Fifth Third resumes Southeast expansion it began pre-crisis
Fifth Third Bancorp is dusting off an old plan.
During a conference call Thursday to discuss second-quarter earnings, Fifth Third announced plans to open 100 to 125 branches in fast-growing markets across the Southeast, such as Nashville, Tenn., Charlotte, N.C., the Raleigh-Durham area of North Carolina, and Atlanta. The new branches are expected to open over the next three years, and will help the company add deposits and boost its market share across the region.
The branch expansion, more broadly, shows Fifth Third moving forward with a nearly 20-year-old plan to bolster its presence in the region. In the early 2000s, the Cincinnati company completed a series of bank acquisitions in states such as North Carolina and Florida, with a long-term goal of adding additional branches down the road. Those plans were put on hold, however, by the financial crisis and the difficult years that followed.
“Our intent all along was to get a foothold in those markets and expand our franchise through the de novo [branching] process,” Carmichael said during a follow-up interview after the call. “The crisis came, we were put on hold, and weren’t able to invest in additional branches for a seven- to eight-year period there.”
In the cities targeted for expansion, Fifth Third has a goal of being in the top four in deposit market share, Carmichael said. It is currently the fifth-largest bank in Charlotte, and the ninth-largest bank in Nashville, according to the Federal Deposit Insurance Corp.
“We’re just getting back to our original plan,” Carmichael said.
The new branches come at an already busy time for Fifth Third. The company in May announced plans to buy the $20 billion-asset MB Financial in Chicago.
As part of that deal, Fifth Third plans to close roughly 40 branches in the Windy City, given the overlap that will occur between the two companies after the deal closes, likely in early 2019.
The Southeastern expansion also comes as deposit growth has been hard to achieve for Fifth Third. During the second quarter, total average deposits rose 1% from a year earlier to $104 billion and were flat from the prior quarter.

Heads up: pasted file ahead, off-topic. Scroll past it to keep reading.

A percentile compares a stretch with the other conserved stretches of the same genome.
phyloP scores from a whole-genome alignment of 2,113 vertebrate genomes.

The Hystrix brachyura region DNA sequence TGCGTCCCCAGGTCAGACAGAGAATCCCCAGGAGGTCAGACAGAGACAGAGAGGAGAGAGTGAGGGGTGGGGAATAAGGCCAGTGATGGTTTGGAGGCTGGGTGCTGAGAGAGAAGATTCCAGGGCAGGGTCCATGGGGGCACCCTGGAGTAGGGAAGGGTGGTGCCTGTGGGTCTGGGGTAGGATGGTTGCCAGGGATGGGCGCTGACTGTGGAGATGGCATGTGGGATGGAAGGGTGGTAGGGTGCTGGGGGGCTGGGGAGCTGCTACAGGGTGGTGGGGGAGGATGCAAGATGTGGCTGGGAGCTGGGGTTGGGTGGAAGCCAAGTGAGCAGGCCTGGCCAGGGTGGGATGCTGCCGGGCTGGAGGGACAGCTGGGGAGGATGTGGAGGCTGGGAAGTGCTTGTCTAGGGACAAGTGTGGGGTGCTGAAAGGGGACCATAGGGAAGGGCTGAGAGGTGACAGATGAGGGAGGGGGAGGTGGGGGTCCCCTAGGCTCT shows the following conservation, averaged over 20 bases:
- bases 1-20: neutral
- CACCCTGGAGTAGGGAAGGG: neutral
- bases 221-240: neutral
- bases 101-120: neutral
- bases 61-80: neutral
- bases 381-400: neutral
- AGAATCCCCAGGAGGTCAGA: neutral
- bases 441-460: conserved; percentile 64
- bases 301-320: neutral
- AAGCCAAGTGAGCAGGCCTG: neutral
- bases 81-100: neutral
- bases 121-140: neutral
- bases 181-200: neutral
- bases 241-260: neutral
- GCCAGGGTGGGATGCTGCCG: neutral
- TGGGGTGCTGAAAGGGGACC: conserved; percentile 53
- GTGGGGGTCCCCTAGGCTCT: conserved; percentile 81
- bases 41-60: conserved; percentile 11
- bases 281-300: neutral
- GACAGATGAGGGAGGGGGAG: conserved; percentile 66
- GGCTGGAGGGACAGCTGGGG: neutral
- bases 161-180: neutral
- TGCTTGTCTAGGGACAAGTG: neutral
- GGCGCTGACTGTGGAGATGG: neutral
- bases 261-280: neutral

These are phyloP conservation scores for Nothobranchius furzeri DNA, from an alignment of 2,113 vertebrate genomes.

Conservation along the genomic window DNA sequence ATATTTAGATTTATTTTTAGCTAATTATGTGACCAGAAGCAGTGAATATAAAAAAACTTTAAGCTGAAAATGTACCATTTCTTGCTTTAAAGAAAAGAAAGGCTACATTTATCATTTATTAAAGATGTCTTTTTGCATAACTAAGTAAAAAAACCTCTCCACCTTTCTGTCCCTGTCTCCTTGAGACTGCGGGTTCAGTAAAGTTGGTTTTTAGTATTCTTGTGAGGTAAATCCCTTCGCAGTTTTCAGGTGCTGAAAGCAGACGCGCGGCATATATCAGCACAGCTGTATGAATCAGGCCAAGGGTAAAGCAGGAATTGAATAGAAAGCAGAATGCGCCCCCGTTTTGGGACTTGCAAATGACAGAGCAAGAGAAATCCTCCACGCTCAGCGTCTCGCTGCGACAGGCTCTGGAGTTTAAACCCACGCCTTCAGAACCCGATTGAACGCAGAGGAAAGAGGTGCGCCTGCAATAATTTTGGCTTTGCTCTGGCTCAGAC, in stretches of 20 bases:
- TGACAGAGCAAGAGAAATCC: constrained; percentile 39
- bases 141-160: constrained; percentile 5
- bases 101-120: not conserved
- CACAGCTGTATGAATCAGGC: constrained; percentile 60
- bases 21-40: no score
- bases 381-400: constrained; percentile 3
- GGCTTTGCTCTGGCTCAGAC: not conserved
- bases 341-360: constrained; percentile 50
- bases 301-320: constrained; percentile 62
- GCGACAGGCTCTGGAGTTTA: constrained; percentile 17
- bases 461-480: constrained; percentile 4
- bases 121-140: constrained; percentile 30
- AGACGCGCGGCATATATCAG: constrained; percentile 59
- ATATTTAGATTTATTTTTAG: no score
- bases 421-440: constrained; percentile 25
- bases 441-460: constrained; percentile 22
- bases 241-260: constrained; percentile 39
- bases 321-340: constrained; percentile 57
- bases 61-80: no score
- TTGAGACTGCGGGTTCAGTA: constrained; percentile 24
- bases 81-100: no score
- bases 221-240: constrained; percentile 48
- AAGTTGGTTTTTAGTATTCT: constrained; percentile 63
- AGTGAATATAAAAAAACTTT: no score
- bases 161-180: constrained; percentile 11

As Fifth Third adds more than 100 branches across the Southeast, it will also shed roughly the same number across the Midwest. While the company did not provide details about the locations of the planned closures, Carmichael said they will likely take place in cities where the company is “No. 1 or 2” in market share.
“Mostly it will come from our slower-growth, legacy markets" in states such as Ohio, Michigan and Indiana, Carmichael said.
Adding new customers won’t be easy, given that the Southeast is dominated by big players such as Bank of America in Charlotte, and SunTrust Banks in Atlanta.
During the call, executives faced questions about what, exactly, will give them a competitive edge. Executives noted that they have used proprietary technology to identify the most lucrative geographic locations for the new branches, taking into account factors such as the location of other banks, traffic patterns and surrounding retail activity.
Additionally, Fifth Third’s ongoing investments in data analytics have allowed it to offer more targeted promotions to prospective households and businesses. The new branches will also be smaller and more efficient than older locations.
“We have to go back to the markets where we have a foothold in, where we’re doing well but could do a lot better,” Carmichael said.
Carmichael added that Fifth Third also has the capacity for a virtual expansion outside its 10-state retail footprint, thanks to its recent investments in digital banking technology.
Still, while other big banks — such as JPMorgan Chase, Citizens Financial Group and PNC Financial Services Group — have announced plans to open national digital banks, Fifth Third plans to hold off for a while, focusing instead on customers in its core markets.
“We’re not there yet in our decision of how best to go on a national level, but what I will tell you is we don’t build anything that’s not capable of supporting a national digital bank,” he said.